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- Not that it Matters - 5/26 -
it is), ants' eggs were given him to quell his spirit; and just as a man, if he has sufficient colds, can get up a passion even for ammoniated quinine, so the goldfish has grown in captivity to welcome the once-hated omelette.
Let us consider now the case of the goldfish in the house. His diet is the same, but how different his surroundings! If his bowl is placed on a table in the middle of the floor, he has but to flash his tail once and he has been all round the drawing-room. The drawing-room may not seem much to you, but to him this impressionist picture through the curved glass must be amazing. Let not the outdoor goldfish boast of his freedom. What does he, in his little world of water-lily roots, know of the vista upon vista which opens to his more happy brother as he passes jauntily from china dog to ottoman and from ottoman to Henry's father? Ah, here is life! It may be that in the course of years he will get used to it, even bored by it; indeed, for that reason I always advocate giving him a glance at the dining-room or the bedrooms on Wednesdays and Saturdays; but his first day in the bowl must be the opening of an undreamt of heaven to him.
Again, what an adventurous life is his. At any moment a cat may climb up and fetch him out, a child may upset him, grown-ups may neglect to feed him or to change his water. The temptation to take him up and massage him must be irresistible to outsiders. All these dangers the goldfish in the pond avoids; he lives a sheltered and unexciting life, and when he wants to die he dies unnoticed, unregretted, but for his brother the tears and the solemn funeral.
Yes; now that I have thought it out, I can see that I was wrong in calling the indoor goldfish a symbol of mid-Victorian futility. An article of this sort is no good if it does not teach the writer something as well as his readers. I recognize him now as the symbol of enterprise and endurance, of restlessness and Post-Impressionism. He is not mid-Victorian, he is Fifth Georgian.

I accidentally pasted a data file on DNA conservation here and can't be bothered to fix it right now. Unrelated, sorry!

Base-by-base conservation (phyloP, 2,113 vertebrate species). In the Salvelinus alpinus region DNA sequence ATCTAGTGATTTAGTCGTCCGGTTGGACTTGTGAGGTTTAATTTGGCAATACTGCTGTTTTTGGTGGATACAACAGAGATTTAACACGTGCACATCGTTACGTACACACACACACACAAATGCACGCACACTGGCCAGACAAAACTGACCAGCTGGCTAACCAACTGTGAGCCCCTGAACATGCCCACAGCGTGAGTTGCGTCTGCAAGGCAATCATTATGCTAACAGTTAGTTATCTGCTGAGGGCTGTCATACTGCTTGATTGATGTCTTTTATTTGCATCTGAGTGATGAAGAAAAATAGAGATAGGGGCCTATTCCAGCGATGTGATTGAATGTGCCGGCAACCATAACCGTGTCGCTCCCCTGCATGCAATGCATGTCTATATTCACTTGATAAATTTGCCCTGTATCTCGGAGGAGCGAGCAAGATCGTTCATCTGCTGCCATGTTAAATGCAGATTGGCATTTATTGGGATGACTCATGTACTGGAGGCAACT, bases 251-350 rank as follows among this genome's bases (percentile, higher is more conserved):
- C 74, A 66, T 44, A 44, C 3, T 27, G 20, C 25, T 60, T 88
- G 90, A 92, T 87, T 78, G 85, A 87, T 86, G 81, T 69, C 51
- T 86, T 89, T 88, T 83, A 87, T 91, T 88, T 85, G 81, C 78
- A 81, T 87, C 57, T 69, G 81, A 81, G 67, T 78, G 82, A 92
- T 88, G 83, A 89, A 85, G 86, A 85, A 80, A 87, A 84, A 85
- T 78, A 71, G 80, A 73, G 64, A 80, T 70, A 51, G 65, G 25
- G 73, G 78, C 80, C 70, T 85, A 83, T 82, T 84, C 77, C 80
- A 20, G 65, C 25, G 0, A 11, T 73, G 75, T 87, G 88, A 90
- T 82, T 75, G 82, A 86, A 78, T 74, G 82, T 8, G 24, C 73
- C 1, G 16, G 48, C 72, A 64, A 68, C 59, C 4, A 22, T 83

Which is all I want to say about goldfish.
Saturday to Monday
The happy man would have happy faces round him; a sad face is a reproach to him for his happiness. So when I escape by the 2.10 on Saturday I distribute largesse with a liberal hand. The cabman, feeling that an effort is required of him, mentions that I am the first gentleman he has met that day; he penetrates my mufti and calls me captain, leaving it open whether he regards me as a Salvation Army captain or the captain of a barge. The porters hasten to the door of my cab; there is a little struggle between them as to who shall have the honour of waiting upon me. ...
Inside the station things go on as happily. The booking-office clerk gives me a pleasant smile; he seems to approve of the station I am taking. "Some do go to Brighton," he implies, "but for a gentleman like you--" He pauses to point out that with this ticket I can come back on the Tuesday if I like (as, between ourselves, I hope to do). In exchange for his courtesies I push him my paper through the pigeon hole. A dirty little boy thrust it into my cab; I didn't want it, but as we are all being happy to- day he had his penny.
I follow my porter to the platform. "On the left," says the ticket collector. He has said it mechanically to a hundred persons, but he becomes human and kindly as he says it to me. I feel that he really wishes me to get into the right train, to have a pleasant journey down, to be welcomed heartily by my friends when I arrive. It is not as to one of a mob but to an individual that he speaks.
The porter has found me an empty carriage. He is full of ideas for my comfort; he tells me which way the train will start, where we stop, and when we may be expected to arrive. Am I sure I wouldn't like my bag in the van? Can he get me any papers? No; no, thanks. I don't want to read. I give him sixpence, and there is another one of us happy.
Presently the guard. He also seems pleased that I have selected this one particular station from among so many. Pleased, but not astonished; he expected it of me. It is a very good run down in his train, and he shouldn't be surprised if we had a fine week- end. ...
I stand at the door of ray carriage feeling very happy. It is good to get out of London. Come to think of it, we are all getting out of London, and none of us is going to do any work to- morrow. How jolly! Oh, but what about my porter? Bother! I wish now I'd given him more than sixpence. Still, he may have a sweetheart and be happy that way.